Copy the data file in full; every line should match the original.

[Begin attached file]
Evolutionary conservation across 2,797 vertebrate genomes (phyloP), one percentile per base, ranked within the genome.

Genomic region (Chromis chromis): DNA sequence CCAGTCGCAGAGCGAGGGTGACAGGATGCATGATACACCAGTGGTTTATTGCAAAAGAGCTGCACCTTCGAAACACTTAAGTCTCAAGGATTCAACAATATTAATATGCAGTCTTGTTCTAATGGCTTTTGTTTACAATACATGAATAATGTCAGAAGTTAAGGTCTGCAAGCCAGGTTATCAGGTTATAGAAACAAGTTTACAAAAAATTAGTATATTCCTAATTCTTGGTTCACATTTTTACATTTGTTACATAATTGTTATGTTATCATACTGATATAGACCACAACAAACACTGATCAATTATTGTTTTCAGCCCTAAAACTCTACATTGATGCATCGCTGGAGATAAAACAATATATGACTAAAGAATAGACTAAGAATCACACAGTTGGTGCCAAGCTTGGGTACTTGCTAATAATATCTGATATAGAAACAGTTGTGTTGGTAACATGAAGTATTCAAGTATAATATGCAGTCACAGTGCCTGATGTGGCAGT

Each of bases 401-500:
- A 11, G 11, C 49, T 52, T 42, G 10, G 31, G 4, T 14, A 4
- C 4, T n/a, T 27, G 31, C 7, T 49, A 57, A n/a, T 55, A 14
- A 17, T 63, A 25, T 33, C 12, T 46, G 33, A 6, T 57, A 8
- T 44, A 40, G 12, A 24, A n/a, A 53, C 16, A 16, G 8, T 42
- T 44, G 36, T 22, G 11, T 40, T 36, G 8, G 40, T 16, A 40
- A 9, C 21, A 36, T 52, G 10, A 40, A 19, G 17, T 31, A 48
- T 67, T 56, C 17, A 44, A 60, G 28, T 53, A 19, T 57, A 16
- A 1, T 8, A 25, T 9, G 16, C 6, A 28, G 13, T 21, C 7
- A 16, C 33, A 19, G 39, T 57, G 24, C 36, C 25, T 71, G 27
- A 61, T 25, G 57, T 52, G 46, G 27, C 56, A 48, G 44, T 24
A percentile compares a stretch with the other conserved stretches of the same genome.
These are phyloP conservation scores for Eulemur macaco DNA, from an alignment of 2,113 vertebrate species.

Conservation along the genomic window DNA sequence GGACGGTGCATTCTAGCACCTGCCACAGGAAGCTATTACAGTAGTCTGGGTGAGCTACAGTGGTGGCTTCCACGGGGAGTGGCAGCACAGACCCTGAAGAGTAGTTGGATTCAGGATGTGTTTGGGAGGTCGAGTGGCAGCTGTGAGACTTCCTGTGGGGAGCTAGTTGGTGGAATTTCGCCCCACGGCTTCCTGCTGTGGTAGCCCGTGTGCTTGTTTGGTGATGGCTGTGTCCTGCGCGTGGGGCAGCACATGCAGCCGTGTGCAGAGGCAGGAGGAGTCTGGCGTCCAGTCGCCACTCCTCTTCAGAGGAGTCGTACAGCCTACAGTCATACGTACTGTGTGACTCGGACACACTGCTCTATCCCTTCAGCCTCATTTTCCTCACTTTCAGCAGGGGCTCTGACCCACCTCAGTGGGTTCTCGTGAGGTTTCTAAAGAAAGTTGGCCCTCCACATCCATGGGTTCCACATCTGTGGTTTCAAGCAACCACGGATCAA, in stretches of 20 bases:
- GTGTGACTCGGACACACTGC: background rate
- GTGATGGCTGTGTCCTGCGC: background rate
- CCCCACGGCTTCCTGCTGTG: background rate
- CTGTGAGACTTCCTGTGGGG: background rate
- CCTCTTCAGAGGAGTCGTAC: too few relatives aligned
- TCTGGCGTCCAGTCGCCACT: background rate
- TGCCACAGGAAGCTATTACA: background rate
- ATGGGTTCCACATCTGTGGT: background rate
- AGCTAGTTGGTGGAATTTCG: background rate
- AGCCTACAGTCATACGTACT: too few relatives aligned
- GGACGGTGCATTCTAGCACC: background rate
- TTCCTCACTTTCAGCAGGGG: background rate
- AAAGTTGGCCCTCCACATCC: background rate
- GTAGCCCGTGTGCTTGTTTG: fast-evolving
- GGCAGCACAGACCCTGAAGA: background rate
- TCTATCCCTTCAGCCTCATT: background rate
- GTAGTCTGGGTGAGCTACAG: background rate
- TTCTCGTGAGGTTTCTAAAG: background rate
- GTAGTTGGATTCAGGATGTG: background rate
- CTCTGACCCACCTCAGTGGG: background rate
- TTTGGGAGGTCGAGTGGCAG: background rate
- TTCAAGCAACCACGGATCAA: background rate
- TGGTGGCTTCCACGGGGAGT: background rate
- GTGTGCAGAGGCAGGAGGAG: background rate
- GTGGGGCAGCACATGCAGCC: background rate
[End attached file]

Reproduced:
Evolutionary conservation across 2,797 vertebrate genomes (phyloP), one percentile per base, ranked within the genome.

Genomic region (Chromis chromis): DNA sequence CCAGTCGCAGAGCGAGGGTGACAGGATGCATGATACACCAGTGGTTTATTGCAAAAGAGCTGCACCTTCGAAACACTTAAGTCTCAAGGATTCAACAATATTAATATGCAGTCTTGTTCTAATGGCTTTTGTTTACAATACATGAATAATGTCAGAAGTTAAGGTCTGCAAGCCAGGTTATCAGGTTATAGAAACAAGTTTACAAAAAATTAGTATATTCCTAATTCTTGGTTCACATTTTTACATTTGTTACATAATTGTTATGTTATCATACTGATATAGACCACAACAAACACTGATCAATTATTGTTTTCAGCCCTAAAACTCTACATTGATGCATCGCTGGAGATAAAACAATATATGACTAAAGAATAGACTAAGAATCACACAGTTGGTGCCAAGCTTGGGTACTTGCTAATAATATCTGATATAGAAACAGTTGTGTTGGTAACATGAAGTATTCAAGTATAATATGCAGTCACAGTGCCTGATGTGGCAGT

Each of bases 401-500:
- A 11, G 11, C 49, T 52, T 42, G 10, G 31, G 4, T 14, A 4
- C 4, T n/a, T 27, G 31, C 7, T 49, A 57, A n/a, T 55, A 14
- A 17, T 63, A 25, T 33, C 12, T 46, G 33, A 6, T 57, A 8
- T 44, A 40, G 12, A 24, A n/a, A 53, C 16, A 16, G 8, T 42
- T 44, G 36, T 22, G 11, T 40, T 36, G 8, G 40, T 16, A 40
- A 9, C 21, A 36, T 52, G 10, A 40, A 19, G 17, T 31, A 48
- T 67, T 56, C 17, A 44, A 60, G 28, T 53, A 19, T 57, A 16
- A 1, T 8, A 25, T 9, G 16, C 6, A 28, G 13, T 21, C 7
- A 16, C 33, A 19, G 39, T 57, G 24, C 36, C 25, T 71, G 27
- A 61, T 25, G 57, T 52, G 46, G 27, C 56, A 48, G 44, T 24
A percentile compares a stretch with the other conserved stretches of the same genome.
These are phyloP conservation scores for Eulemur macaco DNA, from an alignment of 2,113 vertebrate species.

Conservation along the genomic window DNA sequence GGACGGTGCATTCTAGCACCTGCCACAGGAAGCTATTACAGTAGTCTGGGTGAGCTACAGTGGTGGCTTCCACGGGGAGTGGCAGCACAGACCCTGAAGAGTAGTTGGATTCAGGATGTGTTTGGGAGGTCGAGTGGCAGCTGTGAGACTTCCTGTGGGGAGCTAGTTGGTGGAATTTCGCCCCACGGCTTCCTGCTGTGGTAGCCCGTGTGCTTGTTTGGTGATGGCTGTGTCCTGCGCGTGGGGCAGCACATGCAGCCGTGTGCAGAGGCAGGAGGAGTCTGGCGTCCAGTCGCCACTCCTCTTCAGAGGAGTCGTACAGCCTACAGTCATACGTACTGTGTGACTCGGACACACTGCTCTATCCCTTCAGCCTCATTTTCCTCACTTTCAGCAGGGGCTCTGACCCACCTCAGTGGGTTCTCGTGAGGTTTCTAAAGAAAGTTGGCCCTCCACATCCATGGGTTCCACATCTGTGGTTTCAAGCAACCACGGATCAA, in stretches of 20 bases:
- GTGTGACTCGGACACACTGC: background rate
- GTGATGGCTGTGTCCTGCGC: background rate
- CCCCACGGCTTCCTGCTGTG: background rate
- CTGTGAGACTTCCTGTGGGG: background rate
- CCTCTTCAGAGGAGTCGTAC: too few relatives aligned
- TCTGGCGTCCAGTCGCCACT: background rate
- TGCCACAGGAAGCTATTACA: background rate
- ATGGGTTCCACATCTGTGGT: background rate
- AGCTAGTTGGTGGAATTTCG: background rate
- AGCCTACAGTCATACGTACT: too few relatives aligned
- GGACGGTGCATTCTAGCACC: background rate
- TTCCTCACTTTCAGCAGGGG: background rate
- AAAGTTGGCCCTCCACATCC: background rate
- GTAGCCCGTGTGCTTGTTTG: fast-evolving
- GGCAGCACAGACCCTGAAGA: background rate
- TCTATCCCTTCAGCCTCATT: background rate
- GTAGTCTGGGTGAGCTACAG: background rate
- TTCTCGTGAGGTTTCTAAAG: background rate
- GTAGTTGGATTCAGGATGTG: background rate
- CTCTGACCCACCTCAGTGGG: background rate
- TTTGGGAGGTCGAGTGGCAG: background rate
- TTCAAGCAACCACGGATCAA: background rate
- TGGTGGCTTCCACGGGGAGT: background rate
- GTGTGCAGAGGCAGGAGGAG: background rate
- GTGGGGCAGCACATGCAGCC: background rate